Brazil and the Transatlantic Community in the Wake of the Global Crisis
In all, incorporating Brazil on its terms into established institutions of global governance will be challenging, but also worth the effort. The U.S. and the global North are well advised in the short-run to encourage the participation of Brazil in the various ad hoc global gatherings (e.g., the G-20 group) dealing with the financial crisis. For the long-run, the goal should be to integrate Brazil as a partner into reformed multilateral institutions (in finance, trade, and regulation) as a means of assuring more stable global growth on the basis of more inclusive global management. To understand the reasoning behind this recommendation, it is well to consider three separate issues: 1) the areas of common interests in foreign economic policy between Brazil and the transatlantic community; 2) the roots of Brazil's traditional divergences with the North; and 3) the domestic dynamics in Brazil that are leading to a change in its world view. These issues are considered in turn in this paper, followed by recommendations on how to incorporate Brazil more effectively into a transatlantic partnership.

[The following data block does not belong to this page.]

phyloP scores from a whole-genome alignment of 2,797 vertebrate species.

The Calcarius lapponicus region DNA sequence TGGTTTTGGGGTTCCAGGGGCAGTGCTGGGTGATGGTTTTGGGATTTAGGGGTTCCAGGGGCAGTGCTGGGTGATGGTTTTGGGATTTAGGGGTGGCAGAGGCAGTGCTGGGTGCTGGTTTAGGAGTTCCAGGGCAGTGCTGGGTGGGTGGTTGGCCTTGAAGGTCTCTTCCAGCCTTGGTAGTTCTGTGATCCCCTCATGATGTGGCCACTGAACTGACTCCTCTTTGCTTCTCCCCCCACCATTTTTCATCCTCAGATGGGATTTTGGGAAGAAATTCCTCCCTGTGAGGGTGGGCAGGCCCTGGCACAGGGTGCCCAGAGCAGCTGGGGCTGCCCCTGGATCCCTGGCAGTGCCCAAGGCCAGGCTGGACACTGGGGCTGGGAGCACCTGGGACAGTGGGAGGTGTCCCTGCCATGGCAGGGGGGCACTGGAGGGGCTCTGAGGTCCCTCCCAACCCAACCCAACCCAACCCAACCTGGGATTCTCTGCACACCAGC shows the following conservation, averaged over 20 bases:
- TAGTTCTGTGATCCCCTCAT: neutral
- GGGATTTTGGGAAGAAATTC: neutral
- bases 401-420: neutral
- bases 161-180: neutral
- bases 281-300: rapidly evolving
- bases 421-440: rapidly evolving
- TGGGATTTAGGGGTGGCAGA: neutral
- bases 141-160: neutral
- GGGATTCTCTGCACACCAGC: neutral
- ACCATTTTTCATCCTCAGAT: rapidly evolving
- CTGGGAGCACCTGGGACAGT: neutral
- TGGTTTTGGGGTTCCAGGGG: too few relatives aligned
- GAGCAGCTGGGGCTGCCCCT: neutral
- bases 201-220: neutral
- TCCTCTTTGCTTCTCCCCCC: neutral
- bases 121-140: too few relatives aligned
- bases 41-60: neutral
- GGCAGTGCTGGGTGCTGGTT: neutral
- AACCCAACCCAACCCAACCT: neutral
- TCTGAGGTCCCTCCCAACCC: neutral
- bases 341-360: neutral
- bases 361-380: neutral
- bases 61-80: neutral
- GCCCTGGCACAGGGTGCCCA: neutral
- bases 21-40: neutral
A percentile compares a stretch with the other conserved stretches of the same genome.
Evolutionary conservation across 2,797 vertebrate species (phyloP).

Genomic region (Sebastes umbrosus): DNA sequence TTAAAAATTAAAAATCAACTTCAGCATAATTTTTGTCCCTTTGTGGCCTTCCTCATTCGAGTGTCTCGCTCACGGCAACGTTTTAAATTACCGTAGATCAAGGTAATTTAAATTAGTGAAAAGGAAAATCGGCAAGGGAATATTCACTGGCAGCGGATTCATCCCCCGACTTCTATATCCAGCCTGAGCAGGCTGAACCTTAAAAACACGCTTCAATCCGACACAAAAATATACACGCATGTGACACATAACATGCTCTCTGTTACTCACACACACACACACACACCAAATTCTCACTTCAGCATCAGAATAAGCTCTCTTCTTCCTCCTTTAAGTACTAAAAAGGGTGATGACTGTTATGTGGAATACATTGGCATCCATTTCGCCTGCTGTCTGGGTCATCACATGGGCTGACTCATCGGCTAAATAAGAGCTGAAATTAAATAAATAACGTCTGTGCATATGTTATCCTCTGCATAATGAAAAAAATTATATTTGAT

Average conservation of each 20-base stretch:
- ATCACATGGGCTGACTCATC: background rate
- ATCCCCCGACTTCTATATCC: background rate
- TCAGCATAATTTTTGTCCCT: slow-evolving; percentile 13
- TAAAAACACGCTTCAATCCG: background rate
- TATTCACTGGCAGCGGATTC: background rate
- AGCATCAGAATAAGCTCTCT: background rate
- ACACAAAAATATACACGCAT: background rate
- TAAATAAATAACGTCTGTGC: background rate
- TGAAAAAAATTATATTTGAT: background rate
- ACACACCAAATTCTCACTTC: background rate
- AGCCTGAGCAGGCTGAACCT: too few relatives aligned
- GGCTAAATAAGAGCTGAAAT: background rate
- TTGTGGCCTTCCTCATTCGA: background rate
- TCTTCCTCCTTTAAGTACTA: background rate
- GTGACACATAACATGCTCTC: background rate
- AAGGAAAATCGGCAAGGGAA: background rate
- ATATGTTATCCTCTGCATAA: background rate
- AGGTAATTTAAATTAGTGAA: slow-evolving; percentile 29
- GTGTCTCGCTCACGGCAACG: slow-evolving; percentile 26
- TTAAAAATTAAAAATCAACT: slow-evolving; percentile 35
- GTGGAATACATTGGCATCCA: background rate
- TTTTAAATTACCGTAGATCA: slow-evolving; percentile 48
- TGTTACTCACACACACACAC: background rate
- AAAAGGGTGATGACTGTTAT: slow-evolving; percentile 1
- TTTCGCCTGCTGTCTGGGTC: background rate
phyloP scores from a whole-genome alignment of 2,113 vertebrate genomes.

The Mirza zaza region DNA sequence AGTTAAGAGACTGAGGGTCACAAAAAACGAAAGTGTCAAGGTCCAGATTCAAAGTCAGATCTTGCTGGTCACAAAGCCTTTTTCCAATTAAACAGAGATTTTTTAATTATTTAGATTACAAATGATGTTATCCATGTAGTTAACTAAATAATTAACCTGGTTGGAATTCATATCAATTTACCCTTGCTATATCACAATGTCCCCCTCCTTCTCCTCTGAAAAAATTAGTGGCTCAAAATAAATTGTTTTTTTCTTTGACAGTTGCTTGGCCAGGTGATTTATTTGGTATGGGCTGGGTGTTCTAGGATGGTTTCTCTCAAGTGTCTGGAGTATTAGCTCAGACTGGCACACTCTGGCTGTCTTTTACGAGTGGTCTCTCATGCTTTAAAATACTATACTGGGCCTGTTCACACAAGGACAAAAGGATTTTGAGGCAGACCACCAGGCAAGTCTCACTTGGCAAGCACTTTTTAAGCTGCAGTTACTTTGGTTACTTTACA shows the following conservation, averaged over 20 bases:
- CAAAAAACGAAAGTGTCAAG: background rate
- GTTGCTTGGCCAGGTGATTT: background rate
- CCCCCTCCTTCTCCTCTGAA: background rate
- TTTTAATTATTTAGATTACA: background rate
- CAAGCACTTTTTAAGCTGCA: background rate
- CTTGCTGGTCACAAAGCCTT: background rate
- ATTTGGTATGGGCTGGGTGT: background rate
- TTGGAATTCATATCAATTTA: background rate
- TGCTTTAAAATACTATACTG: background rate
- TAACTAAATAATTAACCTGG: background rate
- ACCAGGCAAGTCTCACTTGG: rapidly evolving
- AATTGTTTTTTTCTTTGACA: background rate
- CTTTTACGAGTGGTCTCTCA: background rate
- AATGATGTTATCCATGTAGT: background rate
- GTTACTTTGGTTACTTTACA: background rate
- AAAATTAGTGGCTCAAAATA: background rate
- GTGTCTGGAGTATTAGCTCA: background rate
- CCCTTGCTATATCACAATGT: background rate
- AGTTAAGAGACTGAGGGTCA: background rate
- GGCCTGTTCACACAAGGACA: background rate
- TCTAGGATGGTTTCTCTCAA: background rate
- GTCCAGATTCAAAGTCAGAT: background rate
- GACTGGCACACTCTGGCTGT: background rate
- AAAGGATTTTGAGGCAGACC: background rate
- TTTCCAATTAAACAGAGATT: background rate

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More About This Work
- Academic Units
- Institute of Latin American Studies
- Published Here
- December 18, 2009
Presented at the roundtable discussion, "International Finance in Latin America: Governance, Reform, and Volatility," XXVIII International Congress of the Latin American Studies Association, Rio de Janeiro, June 11, 2009.